The government seemed to have partially “resolved” this issue with the all-matai mandate after it required that the Individual Voters’ (“non-Samoans”) two MPs to have matai titles too. Still, we have to understand that the voters on the Individual Voters Roll are essentially Samoans too who trace their heritage and roots to the Samoan “genome”, one way or another. This seeming homogeneity helps in passing laws and regulations that favor the majority native population.
On the other hand, there have been some recent intimations to the contrary. First was the appeal by the part-Chinese voters to support their own “Chinese” candidate during the upcoming elections. Second was the objection of non-Christians to a proposed mandatory Christian course in the Samoan public school system. Again these conflicts between the superstructure (faiga) and substructure (faavae) are evident today, and will not go away soon, if at all.
I also concur with the village fono’s unabated jurisdiction on villagers and the loyalty of the latter to the former as more the norm in Samoa (re: the Madison quote in my “Migrant Matai” post). But I would also include the overall aversion of the two to the central government (in Apia) along the same lines.
The biggest conundrum, however, rests on the inability of the national government to create or fashion a better local government (in the villages). In fact there is no possible, probable or even at least an imaginable option. Perhaps there lies the security, invincibility - and arrogance - of the village fono as a force to be reckoned with in Samoa’s contemporary political culture, especially when its influence is felt all the way in the heart of the national Parliament which has simulated the format, configuration, composition and even the fono building and seating arrangements of its rural counterpart.
Conversely, the national Parliament, as advocate of the more democratic ideals, has the upper hand in other areas. For example, the rule of law reaches far into the villages and has been able to indict and even convict villagers and also incarcerate members of village fonos for violating “the law” (as spelled out by the modern legal system) and for committing atrocities. Moreover, the Constitution (supreme law of the land), although recently modified to provide, promote and advocate for the cultural and traditional, is still largely pro-democracy in its content, implementation and application.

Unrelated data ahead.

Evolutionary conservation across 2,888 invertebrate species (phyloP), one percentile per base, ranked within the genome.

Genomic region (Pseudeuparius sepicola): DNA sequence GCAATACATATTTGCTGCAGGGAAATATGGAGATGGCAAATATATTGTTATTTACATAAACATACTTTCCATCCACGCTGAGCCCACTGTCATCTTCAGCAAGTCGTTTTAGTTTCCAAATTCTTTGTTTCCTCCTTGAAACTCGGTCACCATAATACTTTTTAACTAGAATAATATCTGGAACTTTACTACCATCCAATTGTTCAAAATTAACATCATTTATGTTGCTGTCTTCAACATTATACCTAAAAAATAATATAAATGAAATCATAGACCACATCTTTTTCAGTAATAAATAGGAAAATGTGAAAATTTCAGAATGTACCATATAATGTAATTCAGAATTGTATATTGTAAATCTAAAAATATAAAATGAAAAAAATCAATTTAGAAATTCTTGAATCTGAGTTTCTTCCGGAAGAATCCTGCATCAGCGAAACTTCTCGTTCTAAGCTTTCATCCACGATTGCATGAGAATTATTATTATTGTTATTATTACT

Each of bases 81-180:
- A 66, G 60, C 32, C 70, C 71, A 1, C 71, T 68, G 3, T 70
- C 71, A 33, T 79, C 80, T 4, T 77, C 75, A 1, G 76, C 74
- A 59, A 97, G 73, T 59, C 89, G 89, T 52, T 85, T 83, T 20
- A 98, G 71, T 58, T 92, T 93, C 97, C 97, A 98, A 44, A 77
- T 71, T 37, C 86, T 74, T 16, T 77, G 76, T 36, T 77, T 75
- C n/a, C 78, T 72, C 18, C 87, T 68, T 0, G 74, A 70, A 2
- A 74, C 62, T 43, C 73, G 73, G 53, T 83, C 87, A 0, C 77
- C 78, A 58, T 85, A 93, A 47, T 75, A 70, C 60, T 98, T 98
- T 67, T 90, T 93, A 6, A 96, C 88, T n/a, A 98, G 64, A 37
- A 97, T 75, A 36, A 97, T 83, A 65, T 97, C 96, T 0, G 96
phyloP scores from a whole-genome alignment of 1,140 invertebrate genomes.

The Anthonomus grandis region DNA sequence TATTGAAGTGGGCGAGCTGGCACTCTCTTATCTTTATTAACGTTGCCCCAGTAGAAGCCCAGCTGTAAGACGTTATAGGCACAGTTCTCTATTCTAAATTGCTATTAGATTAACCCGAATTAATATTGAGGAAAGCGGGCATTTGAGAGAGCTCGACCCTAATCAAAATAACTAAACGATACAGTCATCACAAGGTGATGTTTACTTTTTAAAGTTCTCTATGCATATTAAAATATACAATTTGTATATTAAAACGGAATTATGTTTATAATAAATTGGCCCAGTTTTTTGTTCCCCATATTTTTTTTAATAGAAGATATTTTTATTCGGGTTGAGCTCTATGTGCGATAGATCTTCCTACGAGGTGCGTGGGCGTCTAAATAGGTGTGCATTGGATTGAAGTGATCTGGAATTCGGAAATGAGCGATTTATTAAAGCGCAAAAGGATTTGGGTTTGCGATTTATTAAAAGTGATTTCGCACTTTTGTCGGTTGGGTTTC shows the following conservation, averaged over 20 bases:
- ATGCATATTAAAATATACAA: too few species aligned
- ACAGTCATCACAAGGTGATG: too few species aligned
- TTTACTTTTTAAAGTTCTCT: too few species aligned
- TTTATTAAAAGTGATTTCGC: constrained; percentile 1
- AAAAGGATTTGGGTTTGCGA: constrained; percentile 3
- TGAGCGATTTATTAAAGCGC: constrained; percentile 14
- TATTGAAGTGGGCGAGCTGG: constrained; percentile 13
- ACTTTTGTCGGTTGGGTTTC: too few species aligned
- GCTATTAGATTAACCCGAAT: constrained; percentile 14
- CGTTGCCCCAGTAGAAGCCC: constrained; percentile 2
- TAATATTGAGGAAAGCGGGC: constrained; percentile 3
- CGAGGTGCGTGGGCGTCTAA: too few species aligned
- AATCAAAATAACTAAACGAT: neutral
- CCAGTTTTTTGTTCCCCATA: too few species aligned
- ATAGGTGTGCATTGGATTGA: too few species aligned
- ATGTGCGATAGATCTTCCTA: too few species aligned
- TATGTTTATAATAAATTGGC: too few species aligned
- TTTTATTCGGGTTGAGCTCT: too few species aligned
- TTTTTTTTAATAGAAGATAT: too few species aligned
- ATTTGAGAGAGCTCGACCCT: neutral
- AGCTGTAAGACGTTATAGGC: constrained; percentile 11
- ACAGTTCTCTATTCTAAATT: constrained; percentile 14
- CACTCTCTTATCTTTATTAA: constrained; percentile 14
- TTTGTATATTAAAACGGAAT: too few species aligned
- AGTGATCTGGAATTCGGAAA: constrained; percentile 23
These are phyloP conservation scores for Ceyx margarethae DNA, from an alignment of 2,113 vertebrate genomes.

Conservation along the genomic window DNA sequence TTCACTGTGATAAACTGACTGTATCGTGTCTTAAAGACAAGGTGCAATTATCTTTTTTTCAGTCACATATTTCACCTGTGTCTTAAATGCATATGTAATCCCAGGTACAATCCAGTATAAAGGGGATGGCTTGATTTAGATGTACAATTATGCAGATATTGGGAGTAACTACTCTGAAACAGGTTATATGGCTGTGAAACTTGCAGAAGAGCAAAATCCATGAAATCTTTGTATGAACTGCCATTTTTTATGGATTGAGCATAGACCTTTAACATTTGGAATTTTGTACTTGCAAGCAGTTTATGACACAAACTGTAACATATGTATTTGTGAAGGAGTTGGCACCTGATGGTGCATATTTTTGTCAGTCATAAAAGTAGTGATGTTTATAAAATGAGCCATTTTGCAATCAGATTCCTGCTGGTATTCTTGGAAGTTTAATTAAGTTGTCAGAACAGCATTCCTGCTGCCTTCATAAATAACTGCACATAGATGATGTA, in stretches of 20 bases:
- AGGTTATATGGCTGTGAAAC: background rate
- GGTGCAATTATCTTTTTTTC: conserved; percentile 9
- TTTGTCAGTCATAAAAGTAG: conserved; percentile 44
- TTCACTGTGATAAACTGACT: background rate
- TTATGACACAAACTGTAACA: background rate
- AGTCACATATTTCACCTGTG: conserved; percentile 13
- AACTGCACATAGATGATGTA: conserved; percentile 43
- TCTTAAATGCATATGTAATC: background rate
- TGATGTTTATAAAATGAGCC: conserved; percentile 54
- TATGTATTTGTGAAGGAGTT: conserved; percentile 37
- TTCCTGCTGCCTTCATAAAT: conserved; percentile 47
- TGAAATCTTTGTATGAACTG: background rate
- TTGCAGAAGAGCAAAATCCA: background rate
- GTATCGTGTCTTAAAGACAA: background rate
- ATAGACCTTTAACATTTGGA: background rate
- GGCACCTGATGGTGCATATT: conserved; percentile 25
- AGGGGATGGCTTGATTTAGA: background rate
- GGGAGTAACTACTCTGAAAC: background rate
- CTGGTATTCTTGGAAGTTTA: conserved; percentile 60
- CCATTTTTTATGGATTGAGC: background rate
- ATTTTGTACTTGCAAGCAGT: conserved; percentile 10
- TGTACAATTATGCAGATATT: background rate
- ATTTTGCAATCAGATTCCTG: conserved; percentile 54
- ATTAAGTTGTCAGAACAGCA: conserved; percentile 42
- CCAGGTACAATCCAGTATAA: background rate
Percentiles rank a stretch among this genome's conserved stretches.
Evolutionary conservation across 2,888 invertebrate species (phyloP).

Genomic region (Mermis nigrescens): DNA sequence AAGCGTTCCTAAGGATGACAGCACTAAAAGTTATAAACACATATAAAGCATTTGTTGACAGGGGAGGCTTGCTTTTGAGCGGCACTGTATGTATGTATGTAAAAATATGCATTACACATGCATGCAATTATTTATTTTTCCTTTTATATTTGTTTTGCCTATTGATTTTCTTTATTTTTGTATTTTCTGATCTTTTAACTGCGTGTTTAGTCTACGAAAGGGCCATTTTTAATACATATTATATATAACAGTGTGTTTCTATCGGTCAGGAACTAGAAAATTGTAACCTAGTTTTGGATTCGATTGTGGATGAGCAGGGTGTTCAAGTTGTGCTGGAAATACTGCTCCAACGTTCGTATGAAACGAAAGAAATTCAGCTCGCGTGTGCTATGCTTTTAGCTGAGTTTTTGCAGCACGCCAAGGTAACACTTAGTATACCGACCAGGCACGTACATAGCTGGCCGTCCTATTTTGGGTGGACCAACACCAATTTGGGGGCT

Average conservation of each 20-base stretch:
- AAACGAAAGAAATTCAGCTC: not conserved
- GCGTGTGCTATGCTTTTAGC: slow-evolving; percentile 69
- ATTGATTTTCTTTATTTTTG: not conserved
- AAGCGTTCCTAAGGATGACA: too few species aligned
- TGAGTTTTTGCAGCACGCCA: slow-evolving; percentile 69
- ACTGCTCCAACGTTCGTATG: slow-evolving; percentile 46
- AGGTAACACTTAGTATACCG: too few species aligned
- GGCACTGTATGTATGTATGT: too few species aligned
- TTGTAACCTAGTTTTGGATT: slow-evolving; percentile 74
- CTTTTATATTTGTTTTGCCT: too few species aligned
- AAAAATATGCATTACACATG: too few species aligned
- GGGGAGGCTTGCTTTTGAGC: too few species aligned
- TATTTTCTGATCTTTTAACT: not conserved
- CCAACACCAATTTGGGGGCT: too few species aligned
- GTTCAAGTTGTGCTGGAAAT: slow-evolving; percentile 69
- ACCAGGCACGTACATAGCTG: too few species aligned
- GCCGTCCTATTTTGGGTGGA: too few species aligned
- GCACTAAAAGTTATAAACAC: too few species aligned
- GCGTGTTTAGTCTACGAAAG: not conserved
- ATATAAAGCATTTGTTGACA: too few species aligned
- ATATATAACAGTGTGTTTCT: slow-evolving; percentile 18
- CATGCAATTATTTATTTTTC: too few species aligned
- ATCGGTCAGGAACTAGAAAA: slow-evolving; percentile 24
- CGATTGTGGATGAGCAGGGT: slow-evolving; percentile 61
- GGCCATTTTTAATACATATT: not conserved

Finally, the democratic movement is, and has, a global influence. It is fair to say that it is inevitable and also irresistible to most - if not all. Today’s technology makes this wave even more pervasive and ubiquitous. China is a good example of how modern technology is breaking the imposed barriers of anti-democratic regimes.
I think, in the end, the individual will reign over the community or the state. Christianity, interestingly, is based on the “individual” model too in accountability and finality. Hence, let me say unequivocally that Samoa will give up the faa-matai before it will give up Christianity. And so the refrain “o le a’ano moni ua le toe iai ni matai” (the truth is that there are no more matai) of a popular song after the advent of Christianity in Samoa, rings true.
The yearn to be free, as an individual, is innate and God-given - free from all shackles whether it’s discrimination, racism, dictatorship, oppression or cultural and traditional influences and restraints. It is this freedom that democracy - as practiced in the “western” countries - has made its mark in the global political experience. It is also this broader vision of democracy as a political standard and blueprint in which we find heretical and unorthodox any inferior or "imperfect" emulation - including cultural democracies.
Having said all that, let me echo Winston Churchill who said:
“No one pretends that democracy is perfect or all-wise. Indeed, it has been said that democracy is the worst form of government except all those other forms that have been tried from time to time.”
Simply, democracy is the worst form of government, but of all the ones that have been tried, it’s the best that we have.
PS: To an extent, I may be an idealist in the sense that although I am putting the US on an ideal democratic pedestal, it too, relatively speaking, can qualify as a “cultural democracy” - though not as extreme and heretical as Samoa’s.